Andrew Riemer of the Sydney Morning Herald had believed such ideals were destroyed by the ideol­ogical fury of Nazism, the sign of Hitler's true triumph; that post-Holocaust, many Jews sloughed off the rich secular heritage their European ancestors evolved. So Riemer might have been wrong. Peter Singer clearly saw was the continuity between his grand­father's intellectual preferences and his own: a dedication to secular humanism that so many Eur­opean Jews had espoused.  The triumphant brilliant Jewish Viennese culture!

Therefore I suggest that Prof Singer's book subtitle, The Tragedy of Jewish Vienna, should be changed to The Great Successes and Unthinkable Tragedy of Jewish Vienna.





5 comments:

Deb said...

The Bloch Bauer salon was the cultural centre of Vienna, inviting the best known artists, writers and musicians to their home each week - Klimt, Mahler, Strauss, Werfel, Wagner, Zweig. And imagine having supper with Freud!!! I was born at the wrong time, in the wrong country.

Parnassus said...

Hello Hels, What a tragedy and a waste that most of those who were part of the mainstream of Viennese intellectual life would live (or often die) to witness its demise. Imagine its development if it could have kept going and developing uninterrupted.
--Jim

Hels said...

Deb

Agreed. Cultural salons seemed to have been a delightful way for a patroness to invite the most creative and scholarly minds into her home each week to a] introduce patrons to practitioners and b] share thinking with people, regardless of their religion or political persuasion. As long as the participants all focused on the topic that the saloniere had chosen for that week. I wrote https://melbourneblogger.blogspot.com/2008/11/jewish-women-and-their-salons.html 10 years ago!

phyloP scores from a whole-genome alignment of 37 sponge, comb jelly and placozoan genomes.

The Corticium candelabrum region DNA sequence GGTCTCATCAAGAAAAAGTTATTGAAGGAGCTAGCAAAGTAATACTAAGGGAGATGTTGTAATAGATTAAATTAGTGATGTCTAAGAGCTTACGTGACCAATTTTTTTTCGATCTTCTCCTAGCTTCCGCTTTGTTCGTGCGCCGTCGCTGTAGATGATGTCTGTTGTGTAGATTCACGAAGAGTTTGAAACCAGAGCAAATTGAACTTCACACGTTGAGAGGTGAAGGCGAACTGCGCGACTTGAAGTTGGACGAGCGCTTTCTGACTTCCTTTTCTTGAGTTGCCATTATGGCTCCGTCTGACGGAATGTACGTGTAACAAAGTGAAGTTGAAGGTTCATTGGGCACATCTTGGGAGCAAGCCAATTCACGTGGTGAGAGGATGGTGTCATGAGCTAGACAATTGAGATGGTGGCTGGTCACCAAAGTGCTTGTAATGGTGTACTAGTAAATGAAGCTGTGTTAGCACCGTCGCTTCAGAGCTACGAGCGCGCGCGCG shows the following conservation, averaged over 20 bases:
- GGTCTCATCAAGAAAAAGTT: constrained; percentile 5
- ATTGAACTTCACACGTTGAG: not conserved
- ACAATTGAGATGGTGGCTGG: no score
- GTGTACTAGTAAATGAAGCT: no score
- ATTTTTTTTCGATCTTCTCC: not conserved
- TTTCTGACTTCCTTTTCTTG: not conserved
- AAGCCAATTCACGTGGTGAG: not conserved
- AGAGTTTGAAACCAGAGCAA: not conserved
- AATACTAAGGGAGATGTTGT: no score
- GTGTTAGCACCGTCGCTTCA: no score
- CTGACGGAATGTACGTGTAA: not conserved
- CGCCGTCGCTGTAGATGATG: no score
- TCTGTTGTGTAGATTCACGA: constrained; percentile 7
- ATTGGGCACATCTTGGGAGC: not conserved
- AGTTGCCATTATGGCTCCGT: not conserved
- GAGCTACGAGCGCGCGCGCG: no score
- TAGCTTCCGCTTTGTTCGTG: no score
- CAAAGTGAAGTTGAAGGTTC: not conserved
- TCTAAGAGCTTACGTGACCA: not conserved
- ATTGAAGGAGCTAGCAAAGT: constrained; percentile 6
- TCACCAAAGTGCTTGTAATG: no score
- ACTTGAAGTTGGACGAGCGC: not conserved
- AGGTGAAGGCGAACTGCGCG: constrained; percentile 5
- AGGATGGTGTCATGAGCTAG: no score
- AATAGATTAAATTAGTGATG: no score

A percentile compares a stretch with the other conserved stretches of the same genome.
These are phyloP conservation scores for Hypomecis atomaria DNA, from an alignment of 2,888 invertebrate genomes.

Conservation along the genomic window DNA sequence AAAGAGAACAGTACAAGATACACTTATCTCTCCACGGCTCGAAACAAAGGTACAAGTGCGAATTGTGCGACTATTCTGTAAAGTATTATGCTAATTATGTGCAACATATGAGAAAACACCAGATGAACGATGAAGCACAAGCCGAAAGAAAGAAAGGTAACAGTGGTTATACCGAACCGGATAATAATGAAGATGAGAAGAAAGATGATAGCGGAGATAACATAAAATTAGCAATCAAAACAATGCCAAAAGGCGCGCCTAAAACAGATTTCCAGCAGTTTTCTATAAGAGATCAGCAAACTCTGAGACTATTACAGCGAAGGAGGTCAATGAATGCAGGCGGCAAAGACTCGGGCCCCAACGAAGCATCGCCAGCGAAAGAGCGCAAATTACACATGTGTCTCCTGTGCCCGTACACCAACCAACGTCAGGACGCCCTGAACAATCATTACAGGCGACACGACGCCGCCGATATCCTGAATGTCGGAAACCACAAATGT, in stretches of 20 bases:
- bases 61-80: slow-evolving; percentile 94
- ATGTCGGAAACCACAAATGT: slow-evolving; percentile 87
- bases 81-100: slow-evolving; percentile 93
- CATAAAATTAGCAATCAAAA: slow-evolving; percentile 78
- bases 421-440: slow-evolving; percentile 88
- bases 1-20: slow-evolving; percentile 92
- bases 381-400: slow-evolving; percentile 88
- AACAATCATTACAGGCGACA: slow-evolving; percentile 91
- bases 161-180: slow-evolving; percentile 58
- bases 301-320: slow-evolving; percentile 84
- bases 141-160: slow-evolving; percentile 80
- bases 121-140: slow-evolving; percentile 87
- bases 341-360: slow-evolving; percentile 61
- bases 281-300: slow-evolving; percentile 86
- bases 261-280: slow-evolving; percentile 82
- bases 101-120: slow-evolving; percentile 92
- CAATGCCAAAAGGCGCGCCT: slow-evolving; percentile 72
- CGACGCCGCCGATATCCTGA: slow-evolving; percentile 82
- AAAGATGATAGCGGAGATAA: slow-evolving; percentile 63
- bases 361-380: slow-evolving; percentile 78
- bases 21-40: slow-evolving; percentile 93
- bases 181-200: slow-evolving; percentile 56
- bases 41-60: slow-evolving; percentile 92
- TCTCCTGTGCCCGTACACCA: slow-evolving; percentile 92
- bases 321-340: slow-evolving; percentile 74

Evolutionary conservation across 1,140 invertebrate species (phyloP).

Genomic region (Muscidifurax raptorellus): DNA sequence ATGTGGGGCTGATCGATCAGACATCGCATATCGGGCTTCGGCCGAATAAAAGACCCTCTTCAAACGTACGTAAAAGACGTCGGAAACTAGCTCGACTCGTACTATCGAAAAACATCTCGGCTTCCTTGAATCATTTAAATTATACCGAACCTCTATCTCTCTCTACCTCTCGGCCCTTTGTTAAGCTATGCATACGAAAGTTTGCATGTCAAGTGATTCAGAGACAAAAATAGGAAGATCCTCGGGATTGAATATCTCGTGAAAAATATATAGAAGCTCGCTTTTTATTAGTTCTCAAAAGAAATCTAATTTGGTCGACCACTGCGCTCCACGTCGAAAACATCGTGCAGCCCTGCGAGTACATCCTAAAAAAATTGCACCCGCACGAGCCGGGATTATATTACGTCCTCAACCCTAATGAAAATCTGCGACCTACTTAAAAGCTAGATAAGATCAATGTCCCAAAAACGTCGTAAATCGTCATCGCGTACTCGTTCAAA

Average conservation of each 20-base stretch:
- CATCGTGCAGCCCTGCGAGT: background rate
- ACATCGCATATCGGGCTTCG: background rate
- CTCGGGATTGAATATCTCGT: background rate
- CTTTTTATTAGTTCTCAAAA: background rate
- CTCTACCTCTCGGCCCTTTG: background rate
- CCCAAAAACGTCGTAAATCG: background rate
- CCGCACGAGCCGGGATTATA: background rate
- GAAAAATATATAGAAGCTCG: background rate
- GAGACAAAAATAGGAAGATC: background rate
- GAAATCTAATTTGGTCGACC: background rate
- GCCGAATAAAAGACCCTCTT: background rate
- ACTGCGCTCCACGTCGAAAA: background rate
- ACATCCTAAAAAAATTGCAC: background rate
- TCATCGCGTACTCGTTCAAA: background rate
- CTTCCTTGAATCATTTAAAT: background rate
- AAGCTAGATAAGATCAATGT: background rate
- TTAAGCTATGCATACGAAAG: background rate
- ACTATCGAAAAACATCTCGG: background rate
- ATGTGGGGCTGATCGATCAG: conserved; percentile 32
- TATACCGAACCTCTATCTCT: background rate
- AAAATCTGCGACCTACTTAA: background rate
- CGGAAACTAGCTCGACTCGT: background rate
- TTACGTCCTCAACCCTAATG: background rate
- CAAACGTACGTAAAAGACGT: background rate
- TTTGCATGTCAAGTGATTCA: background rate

Just think. If your parents hadn't have fled Eastern Europe into safety before 1939, you wouldn't have been born at any time!

Hels said...

Parnassus

My final question to the students last week was exactly that! When faced with the choice of 1. attaining religious and political purity in the city Vs 2. remaining the city with the best architecture, literature, music, visual arts, town planning etc in the world, why did the Viennese authorities go with the first? Apparently they valued religious and political purity, at any cost!

Hels said...

Read a fine review of the Singer book by Christina James.

Until Kristallnacht, Jewish families living in Vienna were so well assimilated that they had no thought of falling victim to Hitler’s ethnic cleansing policies, even though they were aware of them. David Oppenheim had been awarded a medal for bravery for fighting for the Kaiser’s army in the First World War and so, even as Jewish ‘privileges’ in the city were reduced daily, he was convinced that the fact that he had fought for his country would save him and his wife.

Christinajamesblog
https://christinajamesblog.com/tag/peter-singer/